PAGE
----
Cash provided by operating activities for the year ended December 31, 2007 was approximately $80.6 million, which resulted primarily from net income from continuing operations of $59.8 million, non-cash charges of $14.4 million and an increase in the change in operating assets and liabilities of $6.4 million.

Net cash used in investing activities for the year ended December 31, 2007 was $14.5 million and related primarily to capital expenditures of $10.2 million and an earn-out payment relating to the acquisition of Comtrak of $5.0 million offset by proceeds from the sale of equipment of $0.7 million.  We expect capital expenditures to be between $10.0 million and $11.0 million in 2008.

The net cash used in financing activities for the year ended December 31, 2007 was $71.6 million.  We generated $0.8 million of cash from stock options exercised and used $76.3 million of cash to purchase treasury stock.  We also reported $3.9 million of excess tax benefits from share-based compensation as a financing cash in-flow.  These tax benefits were previously reported as operating cash flows prior to the adoption of SFAS 123(R) in 2006.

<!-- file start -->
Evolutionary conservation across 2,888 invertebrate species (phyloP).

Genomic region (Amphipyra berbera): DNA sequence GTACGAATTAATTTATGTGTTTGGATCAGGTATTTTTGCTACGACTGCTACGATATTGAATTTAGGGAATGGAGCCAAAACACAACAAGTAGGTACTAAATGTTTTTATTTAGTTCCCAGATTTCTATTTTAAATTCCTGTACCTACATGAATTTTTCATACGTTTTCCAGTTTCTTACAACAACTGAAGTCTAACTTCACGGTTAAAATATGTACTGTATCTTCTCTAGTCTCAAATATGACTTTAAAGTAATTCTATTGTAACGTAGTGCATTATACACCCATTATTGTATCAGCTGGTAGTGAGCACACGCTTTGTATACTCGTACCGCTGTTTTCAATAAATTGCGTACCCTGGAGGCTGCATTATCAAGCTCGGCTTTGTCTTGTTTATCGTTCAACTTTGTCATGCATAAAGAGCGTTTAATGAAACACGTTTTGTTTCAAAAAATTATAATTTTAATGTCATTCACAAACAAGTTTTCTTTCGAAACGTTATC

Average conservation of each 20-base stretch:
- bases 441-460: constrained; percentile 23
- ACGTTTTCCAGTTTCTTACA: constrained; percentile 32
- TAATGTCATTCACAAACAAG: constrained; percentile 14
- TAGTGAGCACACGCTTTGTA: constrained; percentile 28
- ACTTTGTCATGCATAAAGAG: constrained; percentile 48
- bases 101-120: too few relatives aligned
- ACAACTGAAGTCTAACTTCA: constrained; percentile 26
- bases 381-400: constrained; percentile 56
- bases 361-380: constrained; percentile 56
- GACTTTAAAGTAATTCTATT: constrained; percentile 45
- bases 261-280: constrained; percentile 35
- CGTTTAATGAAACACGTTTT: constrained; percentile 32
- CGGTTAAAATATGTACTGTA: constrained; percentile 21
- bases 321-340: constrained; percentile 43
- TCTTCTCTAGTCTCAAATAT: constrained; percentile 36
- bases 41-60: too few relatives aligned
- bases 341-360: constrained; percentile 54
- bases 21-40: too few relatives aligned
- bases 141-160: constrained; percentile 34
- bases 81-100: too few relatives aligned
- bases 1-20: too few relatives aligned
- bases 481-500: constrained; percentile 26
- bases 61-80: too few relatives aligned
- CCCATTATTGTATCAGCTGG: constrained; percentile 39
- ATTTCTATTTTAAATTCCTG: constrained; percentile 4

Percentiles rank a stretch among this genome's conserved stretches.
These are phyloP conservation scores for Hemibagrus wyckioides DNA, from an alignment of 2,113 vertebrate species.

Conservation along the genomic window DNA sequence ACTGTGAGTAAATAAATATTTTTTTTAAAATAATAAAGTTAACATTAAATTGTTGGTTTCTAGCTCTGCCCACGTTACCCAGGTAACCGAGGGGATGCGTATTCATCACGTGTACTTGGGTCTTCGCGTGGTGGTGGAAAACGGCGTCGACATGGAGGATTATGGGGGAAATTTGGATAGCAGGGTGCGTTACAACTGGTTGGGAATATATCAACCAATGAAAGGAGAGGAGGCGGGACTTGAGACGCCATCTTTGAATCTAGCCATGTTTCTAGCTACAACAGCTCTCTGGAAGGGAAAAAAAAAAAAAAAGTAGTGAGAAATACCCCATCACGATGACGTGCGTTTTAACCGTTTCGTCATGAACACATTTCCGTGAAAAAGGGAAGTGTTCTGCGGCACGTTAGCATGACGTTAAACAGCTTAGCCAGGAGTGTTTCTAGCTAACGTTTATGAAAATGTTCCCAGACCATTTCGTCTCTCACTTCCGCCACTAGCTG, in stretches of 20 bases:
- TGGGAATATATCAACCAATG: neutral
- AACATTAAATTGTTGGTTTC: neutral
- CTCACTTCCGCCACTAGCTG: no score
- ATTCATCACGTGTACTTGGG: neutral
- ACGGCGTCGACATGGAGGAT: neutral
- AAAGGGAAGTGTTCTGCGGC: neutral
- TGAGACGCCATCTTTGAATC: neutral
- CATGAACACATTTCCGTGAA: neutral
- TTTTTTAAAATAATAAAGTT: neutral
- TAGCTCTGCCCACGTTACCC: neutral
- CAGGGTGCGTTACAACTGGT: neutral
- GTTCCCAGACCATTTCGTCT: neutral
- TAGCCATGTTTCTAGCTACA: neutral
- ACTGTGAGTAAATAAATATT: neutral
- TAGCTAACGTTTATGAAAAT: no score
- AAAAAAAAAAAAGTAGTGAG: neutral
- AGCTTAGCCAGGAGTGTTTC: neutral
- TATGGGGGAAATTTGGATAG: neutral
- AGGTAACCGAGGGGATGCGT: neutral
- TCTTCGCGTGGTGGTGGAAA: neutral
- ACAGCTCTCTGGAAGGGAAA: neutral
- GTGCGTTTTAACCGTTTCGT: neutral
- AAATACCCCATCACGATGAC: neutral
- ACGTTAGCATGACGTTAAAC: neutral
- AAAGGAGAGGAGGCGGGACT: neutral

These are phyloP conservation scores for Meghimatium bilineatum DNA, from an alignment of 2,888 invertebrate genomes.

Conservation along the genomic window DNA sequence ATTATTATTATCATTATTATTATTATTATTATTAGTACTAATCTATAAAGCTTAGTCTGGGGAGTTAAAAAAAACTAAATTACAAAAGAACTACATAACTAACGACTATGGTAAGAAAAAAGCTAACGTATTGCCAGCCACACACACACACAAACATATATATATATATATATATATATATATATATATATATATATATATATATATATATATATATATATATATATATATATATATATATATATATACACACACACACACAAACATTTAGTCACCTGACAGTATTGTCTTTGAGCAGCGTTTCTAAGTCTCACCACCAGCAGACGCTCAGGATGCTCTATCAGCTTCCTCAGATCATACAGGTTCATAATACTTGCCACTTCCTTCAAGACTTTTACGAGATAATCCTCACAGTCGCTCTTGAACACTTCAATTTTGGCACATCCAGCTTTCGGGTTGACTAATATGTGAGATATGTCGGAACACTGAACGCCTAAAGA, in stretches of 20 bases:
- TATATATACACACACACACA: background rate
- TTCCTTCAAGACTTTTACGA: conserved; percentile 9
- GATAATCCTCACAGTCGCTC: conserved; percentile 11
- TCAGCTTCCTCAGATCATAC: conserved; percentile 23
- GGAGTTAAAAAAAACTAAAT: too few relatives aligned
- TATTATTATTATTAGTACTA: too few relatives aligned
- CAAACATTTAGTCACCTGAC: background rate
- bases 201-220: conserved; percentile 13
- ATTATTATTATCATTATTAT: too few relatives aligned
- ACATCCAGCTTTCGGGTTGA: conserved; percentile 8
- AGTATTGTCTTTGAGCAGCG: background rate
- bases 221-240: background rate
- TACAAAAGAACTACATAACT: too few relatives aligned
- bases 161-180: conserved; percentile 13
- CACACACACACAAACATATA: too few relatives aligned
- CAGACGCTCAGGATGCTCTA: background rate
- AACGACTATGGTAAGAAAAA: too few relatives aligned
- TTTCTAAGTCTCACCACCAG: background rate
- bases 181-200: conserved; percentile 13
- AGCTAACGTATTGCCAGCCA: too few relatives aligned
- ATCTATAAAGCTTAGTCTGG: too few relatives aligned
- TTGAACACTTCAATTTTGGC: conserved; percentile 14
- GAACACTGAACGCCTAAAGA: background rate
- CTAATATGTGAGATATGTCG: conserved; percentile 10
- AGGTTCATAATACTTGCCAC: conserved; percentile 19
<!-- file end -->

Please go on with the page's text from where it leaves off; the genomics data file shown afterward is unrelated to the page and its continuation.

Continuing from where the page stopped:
We invest our cash overnight in commercial paper.  These investments are included in cash and cash equivalents on our balance sheet due to their short term maturity and are reported at their carrying value which approximates fair value.

On March 23, 2005, we entered into a revolving credit agreement that provides for unsecured borrowings of up to $40.0 million.  The interest rate ranges from LIBOR plus 0.75% to 1.25% or Prime plus 0.5%.  The revolving line of credit expires on March 23, 2010.  The financial covenants require a minimum net worth of $175.0 million and a cash flow leverage ratio of not more than 2.0 to 1.0.  The commitment fees charged on the unused line of credit are between 0.15% and 0.25%.  On February 21, 2006, we amended the revolving credit agreement to provide for unsecured borrowing up to $50.0 million.  No other terms of the agreement were amended.  Our unused and available borrowings under our bank revolving line of credit at December 31, 2007 and December 31, 2006 were $47.2 million and $48.2 million, respectively.  We were in compliance with our debt covenants at December 31, 2007.

We have standby letters of credit that expire from 2008 to 2012.  As of December 31, 2007, our letters of credit were $2.8 million.

In 2007, we added 2,000 new 53’ containers to our fleet.  We financed these containers with operating leases.  These and other leasing arrangements are included in Note 7 to the consolidated financial statements.

We have a related party payable of $5.0 million as of December 31, 2007 that will be paid during the first quarter of 2008.  This amount relates to the 2007 earn-out payment due to the former owner of Comtrak.